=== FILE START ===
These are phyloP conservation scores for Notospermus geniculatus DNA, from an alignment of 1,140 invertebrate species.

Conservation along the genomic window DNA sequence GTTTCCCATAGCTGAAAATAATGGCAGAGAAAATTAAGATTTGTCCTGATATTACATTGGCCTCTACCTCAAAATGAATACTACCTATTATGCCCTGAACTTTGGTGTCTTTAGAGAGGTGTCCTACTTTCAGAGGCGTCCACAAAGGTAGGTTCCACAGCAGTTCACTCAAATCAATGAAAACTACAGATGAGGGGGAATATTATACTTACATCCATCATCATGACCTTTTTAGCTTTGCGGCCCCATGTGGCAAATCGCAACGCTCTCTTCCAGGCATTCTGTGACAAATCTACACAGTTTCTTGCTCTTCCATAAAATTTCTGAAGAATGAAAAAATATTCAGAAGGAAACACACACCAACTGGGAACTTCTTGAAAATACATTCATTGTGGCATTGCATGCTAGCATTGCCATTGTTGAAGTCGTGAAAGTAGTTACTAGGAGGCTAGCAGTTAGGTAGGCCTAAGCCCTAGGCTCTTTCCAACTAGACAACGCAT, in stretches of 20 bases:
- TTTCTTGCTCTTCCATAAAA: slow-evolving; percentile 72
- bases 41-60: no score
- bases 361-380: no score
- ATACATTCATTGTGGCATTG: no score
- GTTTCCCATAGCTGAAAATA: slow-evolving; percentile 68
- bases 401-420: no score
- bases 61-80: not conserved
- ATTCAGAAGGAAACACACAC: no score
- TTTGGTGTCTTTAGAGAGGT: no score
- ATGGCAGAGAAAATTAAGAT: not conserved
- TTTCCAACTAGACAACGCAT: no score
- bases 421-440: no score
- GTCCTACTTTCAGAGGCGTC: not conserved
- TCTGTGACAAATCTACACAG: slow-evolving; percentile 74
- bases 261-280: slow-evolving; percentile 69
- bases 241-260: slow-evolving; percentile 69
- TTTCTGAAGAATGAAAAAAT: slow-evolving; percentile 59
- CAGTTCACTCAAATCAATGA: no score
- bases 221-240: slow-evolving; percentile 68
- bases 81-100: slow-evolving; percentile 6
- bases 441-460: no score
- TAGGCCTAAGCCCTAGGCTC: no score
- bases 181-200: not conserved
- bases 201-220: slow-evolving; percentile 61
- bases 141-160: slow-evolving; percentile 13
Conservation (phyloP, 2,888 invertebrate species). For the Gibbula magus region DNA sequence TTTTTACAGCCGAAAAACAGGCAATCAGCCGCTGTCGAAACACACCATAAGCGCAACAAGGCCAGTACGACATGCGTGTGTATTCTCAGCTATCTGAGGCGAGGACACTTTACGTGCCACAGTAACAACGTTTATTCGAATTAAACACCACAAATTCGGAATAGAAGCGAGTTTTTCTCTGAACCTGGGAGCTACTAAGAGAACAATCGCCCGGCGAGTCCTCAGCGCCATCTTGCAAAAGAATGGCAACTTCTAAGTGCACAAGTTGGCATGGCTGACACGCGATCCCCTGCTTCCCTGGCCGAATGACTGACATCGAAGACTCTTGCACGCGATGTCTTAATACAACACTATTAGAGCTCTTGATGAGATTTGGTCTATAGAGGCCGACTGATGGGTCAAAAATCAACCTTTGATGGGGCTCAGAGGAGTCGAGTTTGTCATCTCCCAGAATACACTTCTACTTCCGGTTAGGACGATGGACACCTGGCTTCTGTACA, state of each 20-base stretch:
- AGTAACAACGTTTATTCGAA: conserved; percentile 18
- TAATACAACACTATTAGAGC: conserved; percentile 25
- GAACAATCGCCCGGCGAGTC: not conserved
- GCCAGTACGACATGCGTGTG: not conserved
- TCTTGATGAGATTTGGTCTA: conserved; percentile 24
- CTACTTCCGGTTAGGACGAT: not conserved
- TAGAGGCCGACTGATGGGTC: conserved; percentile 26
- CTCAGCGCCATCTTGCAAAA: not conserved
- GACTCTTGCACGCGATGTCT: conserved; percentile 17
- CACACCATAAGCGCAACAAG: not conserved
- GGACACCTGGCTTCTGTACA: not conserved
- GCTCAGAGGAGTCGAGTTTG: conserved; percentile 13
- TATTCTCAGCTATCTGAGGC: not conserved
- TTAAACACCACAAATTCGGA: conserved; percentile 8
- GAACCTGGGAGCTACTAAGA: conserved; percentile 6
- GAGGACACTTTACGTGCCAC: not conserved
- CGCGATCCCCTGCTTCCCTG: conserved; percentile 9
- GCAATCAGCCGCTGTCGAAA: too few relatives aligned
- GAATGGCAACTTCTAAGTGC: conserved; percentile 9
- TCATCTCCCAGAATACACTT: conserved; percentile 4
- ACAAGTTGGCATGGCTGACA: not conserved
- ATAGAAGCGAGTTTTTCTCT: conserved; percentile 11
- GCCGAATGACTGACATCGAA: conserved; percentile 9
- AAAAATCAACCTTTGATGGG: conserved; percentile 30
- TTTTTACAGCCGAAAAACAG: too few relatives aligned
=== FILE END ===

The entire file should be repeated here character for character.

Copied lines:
These are phyloP conservation scores for Notospermus geniculatus DNA, from an alignment of 1,140 invertebrate species.

Conservation along the genomic window DNA sequence GTTTCCCATAGCTGAAAATAATGGCAGAGAAAATTAAGATTTGTCCTGATATTACATTGGCCTCTACCTCAAAATGAATACTACCTATTATGCCCTGAACTTTGGTGTCTTTAGAGAGGTGTCCTACTTTCAGAGGCGTCCACAAAGGTAGGTTCCACAGCAGTTCACTCAAATCAATGAAAACTACAGATGAGGGGGAATATTATACTTACATCCATCATCATGACCTTTTTAGCTTTGCGGCCCCATGTGGCAAATCGCAACGCTCTCTTCCAGGCATTCTGTGACAAATCTACACAGTTTCTTGCTCTTCCATAAAATTTCTGAAGAATGAAAAAATATTCAGAAGGAAACACACACCAACTGGGAACTTCTTGAAAATACATTCATTGTGGCATTGCATGCTAGCATTGCCATTGTTGAAGTCGTGAAAGTAGTTACTAGGAGGCTAGCAGTTAGGTAGGCCTAAGCCCTAGGCTCTTTCCAACTAGACAACGCAT, in stretches of 20 bases:
- TTTCTTGCTCTTCCATAAAA: slow-evolving; percentile 72
- bases 41-60: no score
- bases 361-380: no score
- ATACATTCATTGTGGCATTG: no score
- GTTTCCCATAGCTGAAAATA: slow-evolving; percentile 68
- bases 401-420: no score
- bases 61-80: not conserved
- ATTCAGAAGGAAACACACAC: no score
- TTTGGTGTCTTTAGAGAGGT: no score
- ATGGCAGAGAAAATTAAGAT: not conserved
- TTTCCAACTAGACAACGCAT: no score
- bases 421-440: no score
- GTCCTACTTTCAGAGGCGTC: not conserved
- TCTGTGACAAATCTACACAG: slow-evolving; percentile 74
- bases 261-280: slow-evolving; percentile 69
- bases 241-260: slow-evolving; percentile 69
- TTTCTGAAGAATGAAAAAAT: slow-evolving; percentile 59
- CAGTTCACTCAAATCAATGA: no score
- bases 221-240: slow-evolving; percentile 68
- bases 81-100: slow-evolving; percentile 6
- bases 441-460: no score
- TAGGCCTAAGCCCTAGGCTC: no score
- bases 181-200: not conserved
- bases 201-220: slow-evolving; percentile 61
- bases 141-160: slow-evolving; percentile 13
Conservation (phyloP, 2,888 invertebrate species). For the Gibbula magus region DNA sequence TTTTTACAGCCGAAAAACAGGCAATCAGCCGCTGTCGAAACACACCATAAGCGCAACAAGGCCAGTACGACATGCGTGTGTATTCTCAGCTATCTGAGGCGAGGACACTTTACGTGCCACAGTAACAACGTTTATTCGAATTAAACACCACAAATTCGGAATAGAAGCGAGTTTTTCTCTGAACCTGGGAGCTACTAAGAGAACAATCGCCCGGCGAGTCCTCAGCGCCATCTTGCAAAAGAATGGCAACTTCTAAGTGCACAAGTTGGCATGGCTGACACGCGATCCCCTGCTTCCCTGGCCGAATGACTGACATCGAAGACTCTTGCACGCGATGTCTTAATACAACACTATTAGAGCTCTTGATGAGATTTGGTCTATAGAGGCCGACTGATGGGTCAAAAATCAACCTTTGATGGGGCTCAGAGGAGTCGAGTTTGTCATCTCCCAGAATACACTTCTACTTCCGGTTAGGACGATGGACACCTGGCTTCTGTACA, state of each 20-base stretch:
- AGTAACAACGTTTATTCGAA: conserved; percentile 18
- TAATACAACACTATTAGAGC: conserved; percentile 25
- GAACAATCGCCCGGCGAGTC: not conserved
- GCCAGTACGACATGCGTGTG: not conserved
- TCTTGATGAGATTTGGTCTA: conserved; percentile 24
- CTACTTCCGGTTAGGACGAT: not conserved
- TAGAGGCCGACTGATGGGTC: conserved; percentile 26
- CTCAGCGCCATCTTGCAAAA: not conserved
- GACTCTTGCACGCGATGTCT: conserved; percentile 17
- CACACCATAAGCGCAACAAG: not conserved
- GGACACCTGGCTTCTGTACA: not conserved
- GCTCAGAGGAGTCGAGTTTG: conserved; percentile 13
- TATTCTCAGCTATCTGAGGC: not conserved
- TTAAACACCACAAATTCGGA: conserved; percentile 8
- GAACCTGGGAGCTACTAAGA: conserved; percentile 6
- GAGGACACTTTACGTGCCAC: not conserved
- CGCGATCCCCTGCTTCCCTG: conserved; percentile 9
- GCAATCAGCCGCTGTCGAAA: too few relatives aligned
- GAATGGCAACTTCTAAGTGC: conserved; percentile 9
- TCATCTCCCAGAATACACTT: conserved; percentile 4
- ACAAGTTGGCATGGCTGACA: not conserved
- ATAGAAGCGAGTTTTTCTCT: conserved; percentile 11
- GCCGAATGACTGACATCGAA: conserved; percentile 9
- AAAAATCAACCTTTGATGGG: conserved; percentile 30
- TTTTTACAGCCGAAAAACAG: too few relatives aligned